Congress Investigates Amazon Ring’s Relationships with Local Police Departments

In this Tuesday, July 16, 2019, file photo, Ernie Field pushes the doorbell on his Ring doorbell camera at his home in Wolcott, Conn.

In this Tuesday, July 16, 2019, file photo, Ernie Field pushes the doorbell on his Ring doorbell camera at his home in Wolcott, Conn. AP Photo/Jessica Hill

 

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The House Committee on Oversight and Reform asked Amazon to turn over copies of its agreements with hundreds of law enforcement agencies, as well as information about each time it provided camera footage to police.

Hundreds of law enforcement agencies in the United States have partnerships with Amazon’s home security company, Ring, which gives police the ability to request access to surveillance footage pulled from residential cameras.

Now Congress is probing the nature of Amazon’s relationships with local law enforcement, asking the company to turn over contracts that detail its level of cooperation.

The House Committee on Oversight and Reform sent Amazon a letter this week asking the company to provide contract documents outlining its relationship with all partner law enforcement agencies and local governments, as well as incident logs detailing each instance in which the company has provided videos to police departments.

“The Subcommittee is seeking more information regarding why cities and law enforcement agencies enter into these agreements,” Rep. Raja Krishnamoorthi, the chairman of the Subcommittee on Economic and Consumer Policy, wrote in the letter.  “The answer appears to be that Ring gives them access to a much wider system of surveillance than they could build themselves, and Ring allows law enforcement access to a network of surveillance cameras on private property without the expense to taxpayers of having to purchase, install, and monitor those cameras.”

Ring, which was purchased by Amazon in 2018, sells home security systems that can include various amenities, such as doorbell cameras and motion-activated floodlights. Users are alerted when motion sensors notice activity and can view the live feed from their home’s security cameras. Video footage can also be shared on Ring’s public social network portal, Neighbors, which allows people to post information about crime and suspicious activity.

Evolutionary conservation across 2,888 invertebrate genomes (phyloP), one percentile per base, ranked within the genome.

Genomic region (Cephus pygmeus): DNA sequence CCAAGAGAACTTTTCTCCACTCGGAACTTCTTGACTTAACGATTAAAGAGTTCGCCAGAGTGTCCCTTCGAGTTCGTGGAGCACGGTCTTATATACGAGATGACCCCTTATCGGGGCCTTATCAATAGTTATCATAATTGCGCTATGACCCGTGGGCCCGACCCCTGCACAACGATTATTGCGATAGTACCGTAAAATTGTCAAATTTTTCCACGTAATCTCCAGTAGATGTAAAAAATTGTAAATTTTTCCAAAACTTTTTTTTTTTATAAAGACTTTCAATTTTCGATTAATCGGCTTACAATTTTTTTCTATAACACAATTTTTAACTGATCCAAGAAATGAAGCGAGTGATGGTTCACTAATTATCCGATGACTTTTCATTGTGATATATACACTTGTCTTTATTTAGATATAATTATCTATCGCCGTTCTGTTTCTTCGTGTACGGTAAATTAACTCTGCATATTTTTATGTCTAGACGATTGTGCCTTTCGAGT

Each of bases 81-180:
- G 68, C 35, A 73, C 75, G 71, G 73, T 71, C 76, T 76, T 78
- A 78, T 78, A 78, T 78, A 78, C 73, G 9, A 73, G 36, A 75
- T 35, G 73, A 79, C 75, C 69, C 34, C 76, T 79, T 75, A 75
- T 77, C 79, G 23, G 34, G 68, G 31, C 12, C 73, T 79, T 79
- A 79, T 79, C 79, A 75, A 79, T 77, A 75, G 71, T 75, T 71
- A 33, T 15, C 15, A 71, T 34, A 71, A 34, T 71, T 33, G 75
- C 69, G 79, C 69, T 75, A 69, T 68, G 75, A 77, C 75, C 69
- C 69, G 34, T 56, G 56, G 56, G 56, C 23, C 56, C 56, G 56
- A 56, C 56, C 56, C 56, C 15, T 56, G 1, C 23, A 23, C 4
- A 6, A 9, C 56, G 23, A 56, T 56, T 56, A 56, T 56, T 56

Ring said it does not give law enforcement direct access to footage from its network of home surveillance cameras. Rather, it allows law enforcement to request footage from users through the Neighbors portal, which they can decline to turn over. Law enforcement can also post their own alerts to the portal.

In August, the company disclosed that 405 law enforcement agencies were using the Neighbors portal. Today, more than 950 agencies do so.

Krishnamoorthi’s letter raises concern about the circumstances under which Ring provides video footage to law enforcement and whether there are any limitations on what law enforcement agencies can do with footage once they obtain it.

“Ring has asserted that it does not turn over ‘customer information in response to government demands unless required to do so to comply with a legally valid and binding order, such as a search warrant; or in an exigent or emergency circumstance,’” Krishnamoorthi wrote. “However, that assertion appears to contradict Ring’s Terms of Service, which indicate that Ring can turn over information in response to a ‘reasonable governmental request.’”

Amazon did not respond to a request for comment. However, Ring has previously said its technology can help make neighborhoods safer.

“By working together through Neighbors, users and local law enforcement have achieved amazing results time and again, from getting stolen guns off the streets to helping families keep their children safe,” the company said in a blog post last year.

As the number of law enforcement agencies tapping into Ring grows, it’s important to understand precisely how police are using the technology, said Jay Stanley, a senior policy analyst with the American Civil Liberties Union.

“The actual contracts are key because the cooperation between the company and police departments is one of the big questions here,” Stanley said of the oversight committee’s request. “It’s valuable to find out how things are being done in practice and to try and figure out what is happening across this very big and diverse country.”

In addition to requesting documents on law enforcement agreements, the oversight committee’s letter also asks for any internal Ring documents related to potential integration of facial recognition or license plate reader technology.   

Reporters and researchers have compiled a trove of public records detailing Ring policies and outlining some of their agreements with local law enforcement, including promotional arrangements. MOUs obtained by researcher Shreyas Gandlur show that several police departments in Florida were given free cameras to distribute to residents based on the number of downloads of the Ring app in their jurisdictions.

Recent news reports have also raised questions about how useful Ring partnerships with local police are in solving crimes.

NBC News interviewed 40 law enforcement agencies that partner with Ring, and found “little concrete evidence” to support the company’s claims. Thirteen agencies said they had made no arrests based off of Ring footage while another 13 agencies said footage was used to make at least one arrest. The remaining agencies could not say for certain how often Ring footage was used to make arrests, or if it was at all.

The letter asks Amazon to brief committee staff on several related matters by February 27.

Andrea Noble is a staff correspondent with Route Fifty.

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